This or That: Social Proof or Influencers?
This or That: The Motivators Edition
In this series, we’re exploring why one motivator may work better than another to spark action in a specific behavior change scenario.
I’ll admit that I may be on the laggard end of the this-or-that-game diffusion curve, but I’m ok with that.
Scenario 1: No Mow May
The behavior change goal: We want households to hold off mowing their lawn until the start of June. Also known as, participating in No Mow May.
Conservation benefit: With the emergence of Spring in the United States, many households begin mowing their lawn as early as May. However, lawn weeds and wild flowers that grow naturally during the early days of the warmer season are important food sources for pollinators – especially the bees.
Learn more about how No Mow May benefits pollinators here.
Target audience: Rural and suburban homeowners in the Northeastern United States who manage their own lawns and typically start mowing weekly in May.
This audience tends to feel connected to where they live and their neighborhood, even if they are not personally connected to each neighbor. They believe in the importance of protecting bees and also love how their house looks with a nice, clean lawn.
Deterrents: What can make the action of not mowing in May difficult for this audience to do?
» Discomfort with having a “messy” lawn. Homeowners have grown up believing that lawns should look neat and clean. Being comfortable with a messy lawn may be difficult for them to do for a whole month.
» Fear of judgment from others. Since manicured lawns have been the norm for so long, homeowners may fear what their neighbors and others will think of their overgrown grass. They won’t want to be seen as lazy, inconsiderate, or incompetent.
» Fear of ticks. Deer ticks, and the risk of getting Lyme disease, are a big problem in the Northeastern U.S. Longer grass can increase the likelihood of getting a tick on you, which could make homeowners concerned about not mowing regularly.
There are other possible deterrents for this scenario, but let’s stick to these three for the exercise.
Given this context, which motivator would you choose to get the audience moving with No Mow May?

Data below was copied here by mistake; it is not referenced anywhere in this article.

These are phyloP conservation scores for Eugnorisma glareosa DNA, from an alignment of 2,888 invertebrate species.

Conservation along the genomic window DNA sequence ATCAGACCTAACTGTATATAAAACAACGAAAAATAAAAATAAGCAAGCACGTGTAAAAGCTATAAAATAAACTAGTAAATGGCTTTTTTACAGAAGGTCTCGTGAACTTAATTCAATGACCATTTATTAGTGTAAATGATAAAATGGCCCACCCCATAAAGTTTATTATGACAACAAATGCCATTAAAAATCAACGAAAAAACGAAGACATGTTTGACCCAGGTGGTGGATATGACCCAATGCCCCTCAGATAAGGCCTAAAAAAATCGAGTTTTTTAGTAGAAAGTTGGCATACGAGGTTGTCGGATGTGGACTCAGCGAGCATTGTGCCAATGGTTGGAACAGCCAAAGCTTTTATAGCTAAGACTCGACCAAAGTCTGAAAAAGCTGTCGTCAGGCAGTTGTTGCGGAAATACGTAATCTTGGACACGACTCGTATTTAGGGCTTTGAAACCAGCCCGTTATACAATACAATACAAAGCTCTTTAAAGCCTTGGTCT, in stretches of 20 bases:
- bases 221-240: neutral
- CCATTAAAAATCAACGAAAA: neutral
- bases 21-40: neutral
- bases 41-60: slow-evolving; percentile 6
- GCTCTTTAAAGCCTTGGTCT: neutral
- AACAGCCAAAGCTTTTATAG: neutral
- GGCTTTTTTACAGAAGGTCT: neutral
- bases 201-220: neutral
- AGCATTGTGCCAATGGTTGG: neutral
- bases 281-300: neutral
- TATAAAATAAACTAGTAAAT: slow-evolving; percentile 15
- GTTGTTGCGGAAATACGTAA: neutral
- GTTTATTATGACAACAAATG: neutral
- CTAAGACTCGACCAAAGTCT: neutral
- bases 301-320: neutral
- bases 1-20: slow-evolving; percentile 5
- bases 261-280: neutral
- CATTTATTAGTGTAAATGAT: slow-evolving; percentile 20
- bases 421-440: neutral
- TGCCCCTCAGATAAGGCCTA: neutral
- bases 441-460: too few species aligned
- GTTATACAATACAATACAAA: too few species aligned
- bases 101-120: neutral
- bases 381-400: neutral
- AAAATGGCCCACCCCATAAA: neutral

How it works: When we hear or see other people doing something new or different, it piques our interest and lowers our internal barriers of fear and inertia.
How we could use it here: We could show or tell the target audience how many other people in the area already participate in No Mow May (descriptive norms) or how many people are trying to mow less frequently in May (dynamic norms).
How it works: Rather than showing what many others are doing, this approach highlights the behavior or endorsement of one or more well-regarded and respected individuals.
How we could use it here:
We could recruit a celebrity influencer to endorse the value of not mowing in May and, better yet, have them show off their own messy lawns. Local influencers, like a well-liked neighbor or Mayor, could be an option as well.
Two celebrity influencer options we could consider: Ron Finley, the Gangster Gardener, and the Property Brothers.
Which would you choose: this or that???
Full disclosure about this series: there’s not going to be a bad option presented.
I thought about taking that route, like pitting social proof against doom & gloom, but that would be too easy!
In most of these scenarios, using both motivators is best. Having social proof AND influencers would be AWESOME!
But if you could only use ONE, which one would you choose?
I’m going with…social proof!
To help overcome the psychological deterrents of this behavior, social proof will work harder to make the behavior socially safe to do.
While influencers can certainly help introduce the behavior to more audiences, and even popularize No Mow May, it won’t help overcome the concerns our audiences face at home.
They will still feel a degree of uncertainty and insecurity about letting their own lawns grow.
As a herd species, we take comfort in numbers. When we see other people doing something, we feel more capable and sure of doing it, too.
Therefore, a key piece of using social proof as a motivator would be making the behavior of others visible, so the audience sees first-hand that other people near them are doing it.
Lawn signs do this well for No Mow May.
The audience can see first-hand that other people are – in fact – leaving their lawns unmowed, which can provide the reinforcement they need to leave the lawn mower in the shed.
And the coolest part about the lawn sign effort is that once a homeowner decides to participate in No Mow May, then they get to put up their own lawn sign.
So the social proof motivator now includes a new motivator of belonging. You’re part of the No Mow May crew!
Let’s break down why this works:
» It helps the audience feel that the behavior is safe to do. They are not alone in making the change and they are not the leaders of the change (many people don’t want to be the innovators and early adopters).
» It reduces their concern of getting judged for having a “messy” lawn. The lawn sign sends a clear signal to others that the homeowner is participating in something, not that they are being negligent.
» In addition to creating a sense of belonging, the behavior includes a bonus intrinsic benefit of doing something good for pollinators. And we love pollinators.
» It’s fun to say. No Mow May! YAY!
I hope you enjoyed the first installment of This or That: The Motivators Edition.